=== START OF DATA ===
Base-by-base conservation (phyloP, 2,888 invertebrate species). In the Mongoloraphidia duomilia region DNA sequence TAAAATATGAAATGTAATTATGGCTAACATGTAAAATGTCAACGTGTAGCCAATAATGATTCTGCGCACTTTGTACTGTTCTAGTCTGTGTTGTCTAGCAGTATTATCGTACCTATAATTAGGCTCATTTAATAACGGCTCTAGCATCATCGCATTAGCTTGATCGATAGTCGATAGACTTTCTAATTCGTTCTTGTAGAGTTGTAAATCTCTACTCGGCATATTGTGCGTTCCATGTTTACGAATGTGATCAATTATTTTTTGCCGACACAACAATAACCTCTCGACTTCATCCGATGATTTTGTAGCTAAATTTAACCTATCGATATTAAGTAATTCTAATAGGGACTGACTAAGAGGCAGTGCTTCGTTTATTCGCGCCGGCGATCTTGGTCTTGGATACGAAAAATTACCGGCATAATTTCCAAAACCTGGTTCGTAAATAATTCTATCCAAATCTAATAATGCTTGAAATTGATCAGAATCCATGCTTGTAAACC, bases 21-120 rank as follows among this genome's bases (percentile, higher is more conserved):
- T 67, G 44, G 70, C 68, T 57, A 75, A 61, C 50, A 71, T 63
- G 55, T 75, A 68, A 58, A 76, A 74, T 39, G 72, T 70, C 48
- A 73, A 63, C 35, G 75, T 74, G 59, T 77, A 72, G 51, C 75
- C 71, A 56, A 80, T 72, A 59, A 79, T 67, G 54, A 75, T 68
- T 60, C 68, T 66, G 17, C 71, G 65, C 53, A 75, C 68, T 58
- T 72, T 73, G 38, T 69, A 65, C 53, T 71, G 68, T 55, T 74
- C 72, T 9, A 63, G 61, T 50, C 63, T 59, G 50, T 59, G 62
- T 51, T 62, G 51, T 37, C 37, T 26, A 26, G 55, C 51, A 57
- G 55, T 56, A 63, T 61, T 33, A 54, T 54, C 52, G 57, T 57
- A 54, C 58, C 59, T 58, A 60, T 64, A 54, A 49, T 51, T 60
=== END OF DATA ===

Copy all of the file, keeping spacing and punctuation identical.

Base-by-base conservation (phyloP, 2,888 invertebrate species). In the Mongoloraphidia duomilia region DNA sequence TAAAATATGAAATGTAATTATGGCTAACATGTAAAATGTCAACGTGTAGCCAATAATGATTCTGCGCACTTTGTACTGTTCTAGTCTGTGTTGTCTAGCAGTATTATCGTACCTATAATTAGGCTCATTTAATAACGGCTCTAGCATCATCGCATTAGCTTGATCGATAGTCGATAGACTTTCTAATTCGTTCTTGTAGAGTTGTAAATCTCTACTCGGCATATTGTGCGTTCCATGTTTACGAATGTGATCAATTATTTTTTGCCGACACAACAATAACCTCTCGACTTCATCCGATGATTTTGTAGCTAAATTTAACCTATCGATATTAAGTAATTCTAATAGGGACTGACTAAGAGGCAGTGCTTCGTTTATTCGCGCCGGCGATCTTGGTCTTGGATACGAAAAATTACCGGCATAATTTCCAAAACCTGGTTCGTAAATAATTCTATCCAAATCTAATAATGCTTGAAATTGATCAGAATCCATGCTTGTAAACC, bases 21-120 rank as follows among this genome's bases (percentile, higher is more conserved):
- T 67, G 44, G 70, C 68, T 57, A 75, A 61, C 50, A 71, T 63
- G 55, T 75, A 68, A 58, A 76, A 74, T 39, G 72, T 70, C 48
- A 73, A 63, C 35, G 75, T 74, G 59, T 77, A 72, G 51, C 75
- C 71, A 56, A 80, T 72, A 59, A 79, T 67, G 54, A 75, T 68
- T 60, C 68, T 66, G 17, C 71, G 65, C 53, A 75, C 68, T 58
- T 72, T 73, G 38, T 69, A 65, C 53, T 71, G 68, T 55, T 74
- C 72, T 9, A 63, G 61, T 50, C 63, T 59, G 50, T 59, G 62
- T 51, T 62, G 51, T 37, C 37, T 26, A 26, G 55, C 51, A 57
- G 55, T 56, A 63, T 61, T 33, A 54, T 54, C 52, G 57, T 57
- A 54, C 58, C 59, T 58, A 60, T 64, A 54, A 49, T 51, T 60